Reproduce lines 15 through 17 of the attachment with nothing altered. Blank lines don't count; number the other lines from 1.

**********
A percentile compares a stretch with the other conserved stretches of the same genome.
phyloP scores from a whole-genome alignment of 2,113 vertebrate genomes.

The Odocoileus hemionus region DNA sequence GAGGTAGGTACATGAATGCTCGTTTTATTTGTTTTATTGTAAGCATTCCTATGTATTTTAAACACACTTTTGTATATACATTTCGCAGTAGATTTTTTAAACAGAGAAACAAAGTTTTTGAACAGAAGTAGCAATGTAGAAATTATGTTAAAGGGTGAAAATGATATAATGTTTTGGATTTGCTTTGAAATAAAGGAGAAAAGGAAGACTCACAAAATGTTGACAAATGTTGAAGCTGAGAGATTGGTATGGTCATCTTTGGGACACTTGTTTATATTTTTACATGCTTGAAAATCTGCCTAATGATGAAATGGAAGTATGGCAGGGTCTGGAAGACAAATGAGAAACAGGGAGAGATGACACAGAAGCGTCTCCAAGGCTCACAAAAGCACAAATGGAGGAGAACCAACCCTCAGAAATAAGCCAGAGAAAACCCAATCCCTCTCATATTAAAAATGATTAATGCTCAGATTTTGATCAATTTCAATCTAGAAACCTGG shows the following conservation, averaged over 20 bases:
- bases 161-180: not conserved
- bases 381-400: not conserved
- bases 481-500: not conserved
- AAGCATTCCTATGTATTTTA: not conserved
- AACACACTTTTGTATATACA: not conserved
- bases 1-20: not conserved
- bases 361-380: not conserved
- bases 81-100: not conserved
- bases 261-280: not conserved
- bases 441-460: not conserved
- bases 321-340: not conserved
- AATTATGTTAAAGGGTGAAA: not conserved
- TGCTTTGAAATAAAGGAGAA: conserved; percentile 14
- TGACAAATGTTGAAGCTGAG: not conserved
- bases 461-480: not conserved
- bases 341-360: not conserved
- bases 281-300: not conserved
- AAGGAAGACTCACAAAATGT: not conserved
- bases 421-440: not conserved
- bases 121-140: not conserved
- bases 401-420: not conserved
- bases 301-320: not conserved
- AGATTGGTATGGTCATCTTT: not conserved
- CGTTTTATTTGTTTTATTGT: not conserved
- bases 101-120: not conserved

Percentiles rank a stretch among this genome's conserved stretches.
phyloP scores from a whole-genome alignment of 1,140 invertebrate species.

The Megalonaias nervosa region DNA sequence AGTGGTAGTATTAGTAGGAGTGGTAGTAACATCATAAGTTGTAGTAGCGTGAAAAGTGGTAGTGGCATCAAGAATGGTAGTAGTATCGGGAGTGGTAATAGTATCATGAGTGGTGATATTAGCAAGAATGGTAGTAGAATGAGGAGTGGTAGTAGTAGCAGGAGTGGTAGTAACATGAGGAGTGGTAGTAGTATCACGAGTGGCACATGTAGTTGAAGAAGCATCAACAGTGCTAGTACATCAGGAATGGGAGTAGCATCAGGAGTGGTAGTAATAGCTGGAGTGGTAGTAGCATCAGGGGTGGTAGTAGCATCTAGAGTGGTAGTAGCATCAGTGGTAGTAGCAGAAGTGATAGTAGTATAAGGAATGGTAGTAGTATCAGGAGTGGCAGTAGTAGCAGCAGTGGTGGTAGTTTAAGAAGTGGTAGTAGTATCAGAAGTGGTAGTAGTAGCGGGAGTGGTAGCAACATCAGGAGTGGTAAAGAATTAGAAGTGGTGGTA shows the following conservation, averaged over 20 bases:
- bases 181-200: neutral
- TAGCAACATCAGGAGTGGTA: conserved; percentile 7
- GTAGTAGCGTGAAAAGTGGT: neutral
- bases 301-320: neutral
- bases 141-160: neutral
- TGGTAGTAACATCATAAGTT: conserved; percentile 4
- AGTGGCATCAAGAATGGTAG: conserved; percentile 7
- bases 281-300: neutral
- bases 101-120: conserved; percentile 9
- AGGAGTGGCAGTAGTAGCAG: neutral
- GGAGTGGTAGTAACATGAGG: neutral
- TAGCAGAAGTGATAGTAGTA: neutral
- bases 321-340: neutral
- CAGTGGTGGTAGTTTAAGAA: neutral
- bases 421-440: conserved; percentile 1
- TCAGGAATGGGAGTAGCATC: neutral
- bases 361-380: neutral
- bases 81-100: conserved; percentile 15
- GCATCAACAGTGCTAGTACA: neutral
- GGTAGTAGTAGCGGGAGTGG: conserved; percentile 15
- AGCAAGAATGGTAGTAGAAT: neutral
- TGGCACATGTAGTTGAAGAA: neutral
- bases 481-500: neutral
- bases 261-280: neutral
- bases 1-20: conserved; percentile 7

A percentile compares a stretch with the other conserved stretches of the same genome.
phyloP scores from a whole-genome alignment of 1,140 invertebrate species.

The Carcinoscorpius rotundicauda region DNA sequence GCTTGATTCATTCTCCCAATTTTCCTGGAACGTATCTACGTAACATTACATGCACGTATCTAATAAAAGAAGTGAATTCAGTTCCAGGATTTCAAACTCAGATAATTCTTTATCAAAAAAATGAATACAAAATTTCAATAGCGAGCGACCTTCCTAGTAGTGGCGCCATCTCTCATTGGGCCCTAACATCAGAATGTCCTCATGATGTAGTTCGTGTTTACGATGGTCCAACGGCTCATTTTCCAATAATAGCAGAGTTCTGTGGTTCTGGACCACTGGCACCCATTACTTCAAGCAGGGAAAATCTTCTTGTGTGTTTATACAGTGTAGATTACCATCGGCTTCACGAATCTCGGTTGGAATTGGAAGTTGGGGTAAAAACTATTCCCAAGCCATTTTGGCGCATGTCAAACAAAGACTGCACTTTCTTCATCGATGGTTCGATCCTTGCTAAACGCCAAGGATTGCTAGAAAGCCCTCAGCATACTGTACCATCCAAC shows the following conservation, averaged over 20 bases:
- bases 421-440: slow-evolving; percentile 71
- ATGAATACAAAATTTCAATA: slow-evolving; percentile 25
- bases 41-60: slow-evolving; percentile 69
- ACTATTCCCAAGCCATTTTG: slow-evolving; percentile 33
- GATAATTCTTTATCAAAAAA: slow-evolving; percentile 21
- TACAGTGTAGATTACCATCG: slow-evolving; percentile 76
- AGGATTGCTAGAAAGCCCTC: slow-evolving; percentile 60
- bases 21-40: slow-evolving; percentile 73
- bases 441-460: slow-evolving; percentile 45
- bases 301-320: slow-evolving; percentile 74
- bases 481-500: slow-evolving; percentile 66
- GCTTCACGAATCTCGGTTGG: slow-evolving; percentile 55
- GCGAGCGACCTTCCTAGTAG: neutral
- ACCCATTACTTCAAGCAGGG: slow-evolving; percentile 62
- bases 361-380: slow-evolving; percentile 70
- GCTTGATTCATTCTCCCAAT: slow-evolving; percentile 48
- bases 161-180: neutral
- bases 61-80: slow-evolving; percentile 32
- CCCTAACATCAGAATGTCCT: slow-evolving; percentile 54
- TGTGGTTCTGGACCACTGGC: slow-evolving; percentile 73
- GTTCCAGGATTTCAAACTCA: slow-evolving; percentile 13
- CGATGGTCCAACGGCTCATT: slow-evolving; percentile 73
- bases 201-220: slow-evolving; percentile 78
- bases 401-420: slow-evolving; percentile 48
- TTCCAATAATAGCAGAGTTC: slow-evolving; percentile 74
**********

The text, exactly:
- AATTATGTTAAAGGGTGAAA: not conserved
- TGCTTTGAAATAAAGGAGAA: conserved; percentile 14
- TGACAAATGTTGAAGCTGAG: not conserved